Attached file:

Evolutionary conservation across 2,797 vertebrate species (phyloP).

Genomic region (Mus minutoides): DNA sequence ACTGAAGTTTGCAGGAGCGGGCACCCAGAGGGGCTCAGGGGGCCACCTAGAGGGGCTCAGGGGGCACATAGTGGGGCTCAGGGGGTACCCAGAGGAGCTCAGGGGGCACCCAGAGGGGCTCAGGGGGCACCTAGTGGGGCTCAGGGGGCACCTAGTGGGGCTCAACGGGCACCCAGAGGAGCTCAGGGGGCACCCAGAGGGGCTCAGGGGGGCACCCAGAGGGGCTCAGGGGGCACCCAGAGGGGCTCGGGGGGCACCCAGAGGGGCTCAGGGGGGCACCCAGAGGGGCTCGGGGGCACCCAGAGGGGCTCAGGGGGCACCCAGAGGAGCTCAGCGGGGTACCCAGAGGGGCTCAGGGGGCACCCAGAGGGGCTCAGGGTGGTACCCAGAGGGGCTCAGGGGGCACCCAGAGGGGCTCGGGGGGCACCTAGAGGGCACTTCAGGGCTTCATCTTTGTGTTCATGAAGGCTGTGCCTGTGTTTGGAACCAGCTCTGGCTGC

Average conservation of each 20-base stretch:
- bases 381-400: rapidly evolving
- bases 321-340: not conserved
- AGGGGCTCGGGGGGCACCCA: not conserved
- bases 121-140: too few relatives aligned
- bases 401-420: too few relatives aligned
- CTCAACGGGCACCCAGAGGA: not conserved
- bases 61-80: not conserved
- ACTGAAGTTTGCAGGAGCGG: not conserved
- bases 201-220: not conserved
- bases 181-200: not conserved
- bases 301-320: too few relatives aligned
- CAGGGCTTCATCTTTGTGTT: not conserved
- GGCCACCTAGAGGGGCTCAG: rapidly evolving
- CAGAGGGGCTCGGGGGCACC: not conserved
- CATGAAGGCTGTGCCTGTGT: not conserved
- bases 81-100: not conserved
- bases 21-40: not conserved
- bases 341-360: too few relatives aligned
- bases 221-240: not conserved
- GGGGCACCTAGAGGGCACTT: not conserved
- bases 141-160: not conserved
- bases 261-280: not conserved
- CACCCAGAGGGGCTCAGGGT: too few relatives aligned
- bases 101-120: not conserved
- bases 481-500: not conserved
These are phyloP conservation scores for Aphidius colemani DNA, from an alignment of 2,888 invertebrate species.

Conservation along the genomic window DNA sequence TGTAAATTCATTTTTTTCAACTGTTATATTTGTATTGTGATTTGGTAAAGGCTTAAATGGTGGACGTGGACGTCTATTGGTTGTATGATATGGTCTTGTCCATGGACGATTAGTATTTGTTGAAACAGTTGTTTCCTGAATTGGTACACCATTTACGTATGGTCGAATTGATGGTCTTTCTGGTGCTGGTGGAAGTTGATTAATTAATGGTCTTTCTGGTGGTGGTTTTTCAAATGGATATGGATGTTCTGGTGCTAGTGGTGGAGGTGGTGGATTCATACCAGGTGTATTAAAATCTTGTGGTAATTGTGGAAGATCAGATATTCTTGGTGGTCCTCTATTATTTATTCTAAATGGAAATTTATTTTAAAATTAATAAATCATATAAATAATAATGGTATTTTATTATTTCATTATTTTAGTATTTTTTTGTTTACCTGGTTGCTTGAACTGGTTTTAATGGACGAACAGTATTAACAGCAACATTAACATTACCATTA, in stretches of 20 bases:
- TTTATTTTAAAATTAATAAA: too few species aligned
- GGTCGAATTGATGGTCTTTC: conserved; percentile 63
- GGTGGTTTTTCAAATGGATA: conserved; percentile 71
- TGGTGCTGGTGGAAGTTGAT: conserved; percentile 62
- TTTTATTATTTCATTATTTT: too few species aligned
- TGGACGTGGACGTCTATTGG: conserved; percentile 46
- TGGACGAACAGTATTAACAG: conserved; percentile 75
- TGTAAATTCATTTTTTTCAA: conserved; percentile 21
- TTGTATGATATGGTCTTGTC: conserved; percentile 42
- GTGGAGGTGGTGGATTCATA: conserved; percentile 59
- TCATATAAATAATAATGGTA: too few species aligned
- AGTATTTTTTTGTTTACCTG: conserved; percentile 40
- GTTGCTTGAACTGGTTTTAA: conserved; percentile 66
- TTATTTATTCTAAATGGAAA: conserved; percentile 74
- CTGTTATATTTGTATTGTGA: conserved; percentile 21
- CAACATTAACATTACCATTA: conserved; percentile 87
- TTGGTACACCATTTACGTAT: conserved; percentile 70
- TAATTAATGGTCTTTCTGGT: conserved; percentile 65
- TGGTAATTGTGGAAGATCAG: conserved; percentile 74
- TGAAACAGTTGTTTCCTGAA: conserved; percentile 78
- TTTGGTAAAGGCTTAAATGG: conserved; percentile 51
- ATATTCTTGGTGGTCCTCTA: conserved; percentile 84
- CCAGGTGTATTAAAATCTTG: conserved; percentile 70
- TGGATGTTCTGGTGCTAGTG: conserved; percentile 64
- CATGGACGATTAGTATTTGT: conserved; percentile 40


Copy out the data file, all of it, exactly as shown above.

Evolutionary conservation across 2,797 vertebrate species (phyloP).

Genomic region (Mus minutoides): DNA sequence ACTGAAGTTTGCAGGAGCGGGCACCCAGAGGGGCTCAGGGGGCCACCTAGAGGGGCTCAGGGGGCACATAGTGGGGCTCAGGGGGTACCCAGAGGAGCTCAGGGGGCACCCAGAGGGGCTCAGGGGGCACCTAGTGGGGCTCAGGGGGCACCTAGTGGGGCTCAACGGGCACCCAGAGGAGCTCAGGGGGCACCCAGAGGGGCTCAGGGGGGCACCCAGAGGGGCTCAGGGGGCACCCAGAGGGGCTCGGGGGGCACCCAGAGGGGCTCAGGGGGGCACCCAGAGGGGCTCGGGGGCACCCAGAGGGGCTCAGGGGGCACCCAGAGGAGCTCAGCGGGGTACCCAGAGGGGCTCAGGGGGCACCCAGAGGGGCTCAGGGTGGTACCCAGAGGGGCTCAGGGGGCACCCAGAGGGGCTCGGGGGGCACCTAGAGGGCACTTCAGGGCTTCATCTTTGTGTTCATGAAGGCTGTGCCTGTGTTTGGAACCAGCTCTGGCTGC

Average conservation of each 20-base stretch:
- bases 381-400: rapidly evolving
- bases 321-340: not conserved
- AGGGGCTCGGGGGGCACCCA: not conserved
- bases 121-140: too few relatives aligned
- bases 401-420: too few relatives aligned
- CTCAACGGGCACCCAGAGGA: not conserved
- bases 61-80: not conserved
- ACTGAAGTTTGCAGGAGCGG: not conserved
- bases 201-220: not conserved
- bases 181-200: not conserved
- bases 301-320: too few relatives aligned
- CAGGGCTTCATCTTTGTGTT: not conserved
- GGCCACCTAGAGGGGCTCAG: rapidly evolving
- CAGAGGGGCTCGGGGGCACC: not conserved
- CATGAAGGCTGTGCCTGTGT: not conserved
- bases 81-100: not conserved
- bases 21-40: not conserved
- bases 341-360: too few relatives aligned
- bases 221-240: not conserved
- GGGGCACCTAGAGGGCACTT: not conserved
- bases 141-160: not conserved
- bases 261-280: not conserved
- CACCCAGAGGGGCTCAGGGT: too few relatives aligned
- bases 101-120: not conserved
- bases 481-500: not conserved
These are phyloP conservation scores for Aphidius colemani DNA, from an alignment of 2,888 invertebrate species.

Conservation along the genomic window DNA sequence TGTAAATTCATTTTTTTCAACTGTTATATTTGTATTGTGATTTGGTAAAGGCTTAAATGGTGGACGTGGACGTCTATTGGTTGTATGATATGGTCTTGTCCATGGACGATTAGTATTTGTTGAAACAGTTGTTTCCTGAATTGGTACACCATTTACGTATGGTCGAATTGATGGTCTTTCTGGTGCTGGTGGAAGTTGATTAATTAATGGTCTTTCTGGTGGTGGTTTTTCAAATGGATATGGATGTTCTGGTGCTAGTGGTGGAGGTGGTGGATTCATACCAGGTGTATTAAAATCTTGTGGTAATTGTGGAAGATCAGATATTCTTGGTGGTCCTCTATTATTTATTCTAAATGGAAATTTATTTTAAAATTAATAAATCATATAAATAATAATGGTATTTTATTATTTCATTATTTTAGTATTTTTTTGTTTACCTGGTTGCTTGAACTGGTTTTAATGGACGAACAGTATTAACAGCAACATTAACATTACCATTA, in stretches of 20 bases:
- TTTATTTTAAAATTAATAAA: too few species aligned
- GGTCGAATTGATGGTCTTTC: conserved; percentile 63
- GGTGGTTTTTCAAATGGATA: conserved; percentile 71
- TGGTGCTGGTGGAAGTTGAT: conserved; percentile 62
- TTTTATTATTTCATTATTTT: too few species aligned
- TGGACGTGGACGTCTATTGG: conserved; percentile 46
- TGGACGAACAGTATTAACAG: conserved; percentile 75
- TGTAAATTCATTTTTTTCAA: conserved; percentile 21
- TTGTATGATATGGTCTTGTC: conserved; percentile 42
- GTGGAGGTGGTGGATTCATA: conserved; percentile 59
- TCATATAAATAATAATGGTA: too few species aligned
- AGTATTTTTTTGTTTACCTG: conserved; percentile 40
- GTTGCTTGAACTGGTTTTAA: conserved; percentile 66
- TTATTTATTCTAAATGGAAA: conserved; percentile 74
- CTGTTATATTTGTATTGTGA: conserved; percentile 21
- CAACATTAACATTACCATTA: conserved; percentile 87
- TTGGTACACCATTTACGTAT: conserved; percentile 70
- TAATTAATGGTCTTTCTGGT: conserved; percentile 65
- TGGTAATTGTGGAAGATCAG: conserved; percentile 74
- TGAAACAGTTGTTTCCTGAA: conserved; percentile 78
- TTTGGTAAAGGCTTAAATGG: conserved; percentile 51
- ATATTCTTGGTGGTCCTCTA: conserved; percentile 84
- CCAGGTGTATTAAAATCTTG: conserved; percentile 70
- TGGATGTTCTGGTGCTAGTG: conserved; percentile 64
- CATGGACGATTAGTATTTGT: conserved; percentile 40